Automotive carpeting typically comes in two types—needlepunched and tufted—and nonwovens are used as afoundation in tufted piles. One kind of tuft pile is a carpet molded on the entire floor of the car and another is a mat style, which is laid on the floor of the car. Since the carpets of the cars must be molded according to the shape of the car, these materials demand high plasticity. On the other hand, mats do not face this type of demand because they are cut in a certain shape and only partially cover the car floor.
The demand for tufted pile in the automotive market last year was estimated at 10 million square meters, which was used for carpeting covering the entire car floor. Of this, seven million square meters were consumed in Japan and three million we re exported. The demand for mats was estimated at eight million square meters, or 4.6 million square meters for domestic and 3.4 million square meters for international. Although the Japanese automotive output has been increasing and the demand for needlepunched materials is increasing as well, demand for tufted plie has leveled off because of low sales of cars in Japan. This is particularly true with mats as nearly 100% of mats are made from tufted piles; needlepunched material is hardly ever used.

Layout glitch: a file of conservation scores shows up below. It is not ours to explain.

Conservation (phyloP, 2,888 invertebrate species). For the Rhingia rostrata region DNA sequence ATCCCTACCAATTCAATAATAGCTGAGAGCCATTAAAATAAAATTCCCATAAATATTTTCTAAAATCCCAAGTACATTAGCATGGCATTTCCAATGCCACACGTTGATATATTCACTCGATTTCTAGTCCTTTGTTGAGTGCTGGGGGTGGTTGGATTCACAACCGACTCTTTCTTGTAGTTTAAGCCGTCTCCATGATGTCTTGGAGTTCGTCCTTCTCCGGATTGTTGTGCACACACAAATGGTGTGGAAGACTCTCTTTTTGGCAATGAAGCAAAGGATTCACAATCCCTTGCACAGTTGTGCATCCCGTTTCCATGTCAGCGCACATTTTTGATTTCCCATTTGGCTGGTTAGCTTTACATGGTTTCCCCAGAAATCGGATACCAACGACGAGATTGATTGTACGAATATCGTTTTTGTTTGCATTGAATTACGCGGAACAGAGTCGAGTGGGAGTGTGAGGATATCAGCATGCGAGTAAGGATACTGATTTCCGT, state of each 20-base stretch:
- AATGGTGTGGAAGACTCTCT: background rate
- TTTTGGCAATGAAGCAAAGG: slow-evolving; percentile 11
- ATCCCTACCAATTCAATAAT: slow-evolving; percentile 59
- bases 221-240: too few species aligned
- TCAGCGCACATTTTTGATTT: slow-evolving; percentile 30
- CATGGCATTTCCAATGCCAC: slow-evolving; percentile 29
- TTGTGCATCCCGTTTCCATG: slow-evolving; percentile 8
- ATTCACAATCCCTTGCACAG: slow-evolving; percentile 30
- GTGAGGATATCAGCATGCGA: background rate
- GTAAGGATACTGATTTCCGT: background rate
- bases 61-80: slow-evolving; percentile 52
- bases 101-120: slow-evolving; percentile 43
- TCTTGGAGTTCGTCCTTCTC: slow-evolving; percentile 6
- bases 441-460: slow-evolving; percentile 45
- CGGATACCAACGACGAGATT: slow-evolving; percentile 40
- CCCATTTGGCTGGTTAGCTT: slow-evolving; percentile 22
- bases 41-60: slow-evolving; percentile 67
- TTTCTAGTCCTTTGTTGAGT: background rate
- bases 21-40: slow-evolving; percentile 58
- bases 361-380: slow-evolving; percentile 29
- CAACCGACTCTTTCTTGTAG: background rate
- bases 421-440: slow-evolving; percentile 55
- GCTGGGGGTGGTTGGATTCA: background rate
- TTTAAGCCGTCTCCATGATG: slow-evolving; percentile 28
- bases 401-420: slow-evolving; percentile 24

Polyester spunbond nonwovens are used asfoundation cloths in the tufted piles of automotives. Although first and second foundation cloths have been used for floor carpets, there are many productsbeing offered recently without the second foundation cloth. Today, only the first foundation cloth is used for mats. In terms of density of the foundation cloths, about 100 gpsm for the first one and 25 gpsm for the second are typical weights.
The total demand for foundation cloths of carpets and mats was estimated to be about 16 million square meters in 2006. Unitika, Toyobo and Japan Lutravil sell the PET spunbonded nonwovens and nearly 100% of total supply has come from these three companies. Sales ratios of these three suppliers are similar and the market is shared equally by the three. Unitika and Toyobo produce inlay for the first foundation cloths in carpets that demand plasticity and Japan Lutravil’s products are mostly used for mats. Although PET spunbond nonwovens have been sold by Toray before, the company has exited this field and the channel of supply for the carpet markets was handed over to Japan Lutravil. The three companies are competing for sales of tufted pile foundation cloths for cars. The steady supply of these three companies is expected to continue in the future without serious fluctuations as to the amount of the sales of each company.